The Mass setting for the Liturgy of the Eucharist was Richard Proulx' Community Mass. The priest offered the Eucharistic Prayer for Various Needs IV: Jesus, the Compassion of God. Unlike last week (no I haven't written that one yet), the congregation knelt during the consecration. The Lord's Prayer and the Sign of Peace were standard.
At Holy Communion, seven lay ministers assisted the priest. The priest distributed to one minister, who then proceeded to minister the chalice to the other ministers behind the priest. Then they all took places across the front of the sanctuary using the "dual-station" method for both forms of Communion, which made that area look kind of like a football field during a big game or perhaps Grand Central Terminal during rush hour. We simply must drive these efficient utilitarians from power. The Communion hymn was "On Eagle's Wings."
After Communion, the priest stood at his chair facing the tabernacle as one lay minister returned the ciborium to the tabernacle; the other lay ministers stood in a row in the far left corner and waited for the tabernacle to be closed before returning to their places. A second collection was taken in the same way as the first. No announcements were made.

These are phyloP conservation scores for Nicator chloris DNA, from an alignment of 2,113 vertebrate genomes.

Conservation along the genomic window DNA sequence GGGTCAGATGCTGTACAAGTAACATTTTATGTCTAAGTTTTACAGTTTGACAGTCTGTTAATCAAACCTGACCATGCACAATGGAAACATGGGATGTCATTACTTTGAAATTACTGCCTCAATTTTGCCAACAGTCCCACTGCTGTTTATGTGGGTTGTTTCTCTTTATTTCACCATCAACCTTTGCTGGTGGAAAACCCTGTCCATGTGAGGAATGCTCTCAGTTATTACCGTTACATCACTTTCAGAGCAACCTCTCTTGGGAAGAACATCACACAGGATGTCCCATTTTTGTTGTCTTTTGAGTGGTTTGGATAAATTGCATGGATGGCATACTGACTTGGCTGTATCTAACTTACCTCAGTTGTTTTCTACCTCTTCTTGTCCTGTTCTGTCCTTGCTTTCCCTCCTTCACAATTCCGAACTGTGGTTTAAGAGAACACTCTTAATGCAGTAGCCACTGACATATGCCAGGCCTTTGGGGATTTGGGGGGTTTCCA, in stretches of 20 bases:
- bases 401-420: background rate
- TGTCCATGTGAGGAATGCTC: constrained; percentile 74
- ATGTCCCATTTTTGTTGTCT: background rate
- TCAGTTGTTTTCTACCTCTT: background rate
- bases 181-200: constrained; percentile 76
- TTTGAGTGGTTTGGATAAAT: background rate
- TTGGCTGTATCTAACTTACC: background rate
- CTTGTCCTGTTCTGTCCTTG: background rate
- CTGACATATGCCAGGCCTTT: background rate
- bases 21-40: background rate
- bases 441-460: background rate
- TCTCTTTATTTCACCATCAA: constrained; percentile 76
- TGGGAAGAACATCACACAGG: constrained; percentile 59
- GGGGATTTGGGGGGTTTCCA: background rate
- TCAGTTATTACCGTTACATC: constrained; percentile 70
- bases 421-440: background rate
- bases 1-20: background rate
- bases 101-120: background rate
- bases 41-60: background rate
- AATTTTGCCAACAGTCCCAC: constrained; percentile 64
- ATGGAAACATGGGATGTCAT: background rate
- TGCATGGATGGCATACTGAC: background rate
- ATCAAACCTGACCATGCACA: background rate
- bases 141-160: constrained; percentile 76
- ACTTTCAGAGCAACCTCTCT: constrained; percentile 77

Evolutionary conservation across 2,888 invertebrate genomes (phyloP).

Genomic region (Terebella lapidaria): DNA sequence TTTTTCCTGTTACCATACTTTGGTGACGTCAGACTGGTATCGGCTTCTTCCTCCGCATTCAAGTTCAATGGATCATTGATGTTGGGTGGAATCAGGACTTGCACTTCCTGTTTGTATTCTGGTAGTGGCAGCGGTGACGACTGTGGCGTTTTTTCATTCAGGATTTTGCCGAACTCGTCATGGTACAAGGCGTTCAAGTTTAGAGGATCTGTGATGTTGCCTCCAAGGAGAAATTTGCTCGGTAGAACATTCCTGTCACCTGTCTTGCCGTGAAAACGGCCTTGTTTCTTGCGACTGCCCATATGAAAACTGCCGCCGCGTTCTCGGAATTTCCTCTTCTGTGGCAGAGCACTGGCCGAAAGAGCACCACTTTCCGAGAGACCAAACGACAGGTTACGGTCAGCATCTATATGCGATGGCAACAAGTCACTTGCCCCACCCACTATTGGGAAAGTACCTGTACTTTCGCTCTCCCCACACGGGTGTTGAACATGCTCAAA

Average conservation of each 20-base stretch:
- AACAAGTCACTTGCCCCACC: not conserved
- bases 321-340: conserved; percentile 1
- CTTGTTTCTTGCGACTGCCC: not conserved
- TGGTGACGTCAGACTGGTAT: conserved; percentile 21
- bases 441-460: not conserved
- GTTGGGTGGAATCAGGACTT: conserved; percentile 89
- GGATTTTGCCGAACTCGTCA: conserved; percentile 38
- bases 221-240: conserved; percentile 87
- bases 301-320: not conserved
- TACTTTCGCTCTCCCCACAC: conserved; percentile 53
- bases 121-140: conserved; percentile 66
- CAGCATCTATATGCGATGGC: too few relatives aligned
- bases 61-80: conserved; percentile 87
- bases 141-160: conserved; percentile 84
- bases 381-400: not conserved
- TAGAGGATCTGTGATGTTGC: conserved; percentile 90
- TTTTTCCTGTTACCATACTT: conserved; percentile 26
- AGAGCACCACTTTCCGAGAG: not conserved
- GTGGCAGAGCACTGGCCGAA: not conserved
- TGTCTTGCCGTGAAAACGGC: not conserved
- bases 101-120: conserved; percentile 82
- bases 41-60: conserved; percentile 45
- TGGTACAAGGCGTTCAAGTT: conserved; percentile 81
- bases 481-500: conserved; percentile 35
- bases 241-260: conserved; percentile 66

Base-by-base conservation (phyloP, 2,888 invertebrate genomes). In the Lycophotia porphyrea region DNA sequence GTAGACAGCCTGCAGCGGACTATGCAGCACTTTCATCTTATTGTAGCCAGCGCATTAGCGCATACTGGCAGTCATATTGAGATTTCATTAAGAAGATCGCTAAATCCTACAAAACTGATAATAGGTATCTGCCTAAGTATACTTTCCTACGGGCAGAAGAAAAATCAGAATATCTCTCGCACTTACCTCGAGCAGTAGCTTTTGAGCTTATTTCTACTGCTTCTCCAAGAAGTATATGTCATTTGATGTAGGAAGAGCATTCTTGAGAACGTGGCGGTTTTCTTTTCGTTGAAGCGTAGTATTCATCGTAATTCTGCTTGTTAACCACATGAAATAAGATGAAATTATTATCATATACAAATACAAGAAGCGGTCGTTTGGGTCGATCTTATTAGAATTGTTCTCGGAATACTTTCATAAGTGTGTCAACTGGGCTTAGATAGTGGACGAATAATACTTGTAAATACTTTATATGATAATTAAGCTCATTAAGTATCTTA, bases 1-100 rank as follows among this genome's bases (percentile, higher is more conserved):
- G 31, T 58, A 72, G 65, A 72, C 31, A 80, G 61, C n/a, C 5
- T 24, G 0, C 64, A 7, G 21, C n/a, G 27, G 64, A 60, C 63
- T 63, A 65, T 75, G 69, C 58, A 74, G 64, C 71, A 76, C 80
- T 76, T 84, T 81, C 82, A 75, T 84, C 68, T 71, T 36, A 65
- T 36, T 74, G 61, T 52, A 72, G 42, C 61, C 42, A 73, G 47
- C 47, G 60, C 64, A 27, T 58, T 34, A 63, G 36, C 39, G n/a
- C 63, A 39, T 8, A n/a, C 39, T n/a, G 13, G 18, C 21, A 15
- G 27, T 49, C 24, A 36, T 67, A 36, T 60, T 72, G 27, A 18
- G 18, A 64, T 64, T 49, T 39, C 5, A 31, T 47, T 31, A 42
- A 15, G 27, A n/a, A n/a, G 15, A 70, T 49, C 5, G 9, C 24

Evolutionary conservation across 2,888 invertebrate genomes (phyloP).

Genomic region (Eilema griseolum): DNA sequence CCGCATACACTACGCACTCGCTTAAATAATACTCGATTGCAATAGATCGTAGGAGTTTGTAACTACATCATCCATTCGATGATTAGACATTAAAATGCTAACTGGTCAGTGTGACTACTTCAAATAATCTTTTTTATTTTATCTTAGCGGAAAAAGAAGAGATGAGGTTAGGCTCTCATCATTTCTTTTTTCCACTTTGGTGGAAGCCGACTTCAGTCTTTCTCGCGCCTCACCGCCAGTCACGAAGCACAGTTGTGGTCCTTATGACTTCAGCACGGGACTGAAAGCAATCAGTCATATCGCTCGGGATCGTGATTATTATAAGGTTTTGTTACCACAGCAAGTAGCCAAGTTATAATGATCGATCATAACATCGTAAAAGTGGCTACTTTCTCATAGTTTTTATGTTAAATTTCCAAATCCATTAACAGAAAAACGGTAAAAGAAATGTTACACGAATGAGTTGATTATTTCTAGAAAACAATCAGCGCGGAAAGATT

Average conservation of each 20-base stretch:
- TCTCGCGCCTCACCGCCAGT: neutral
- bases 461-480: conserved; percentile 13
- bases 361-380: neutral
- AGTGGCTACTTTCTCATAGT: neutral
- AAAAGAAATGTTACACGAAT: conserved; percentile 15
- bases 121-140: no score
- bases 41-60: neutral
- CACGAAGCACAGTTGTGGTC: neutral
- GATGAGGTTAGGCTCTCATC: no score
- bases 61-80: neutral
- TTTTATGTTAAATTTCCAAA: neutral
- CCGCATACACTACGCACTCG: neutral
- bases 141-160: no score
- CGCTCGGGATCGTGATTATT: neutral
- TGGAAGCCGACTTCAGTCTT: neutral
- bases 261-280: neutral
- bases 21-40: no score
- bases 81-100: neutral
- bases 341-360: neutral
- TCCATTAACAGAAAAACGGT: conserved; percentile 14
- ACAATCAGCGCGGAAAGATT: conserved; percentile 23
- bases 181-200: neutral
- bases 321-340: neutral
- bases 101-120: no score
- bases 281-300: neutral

The priest gave the closing prayer and imparted a simple blessing. The closing hymn was "God of Our Fathers." We sang all four verses because the priest stood in his place until after the third verse was complete. Then he departed with the servers and reader via the center aisle. After Mass, I took advantage of a halfway decent men's room in the basement of the church; towels may have been nice, but at least the electric blower worked and blew hot air. This made me somewhat more comfortable during the hour and a half trip home.
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In Gallup, New Mexico, you can find Mass at Sacred Heart Cathedral on East Green. All across the nation and around the world, you can almost always find a Catholic Mass.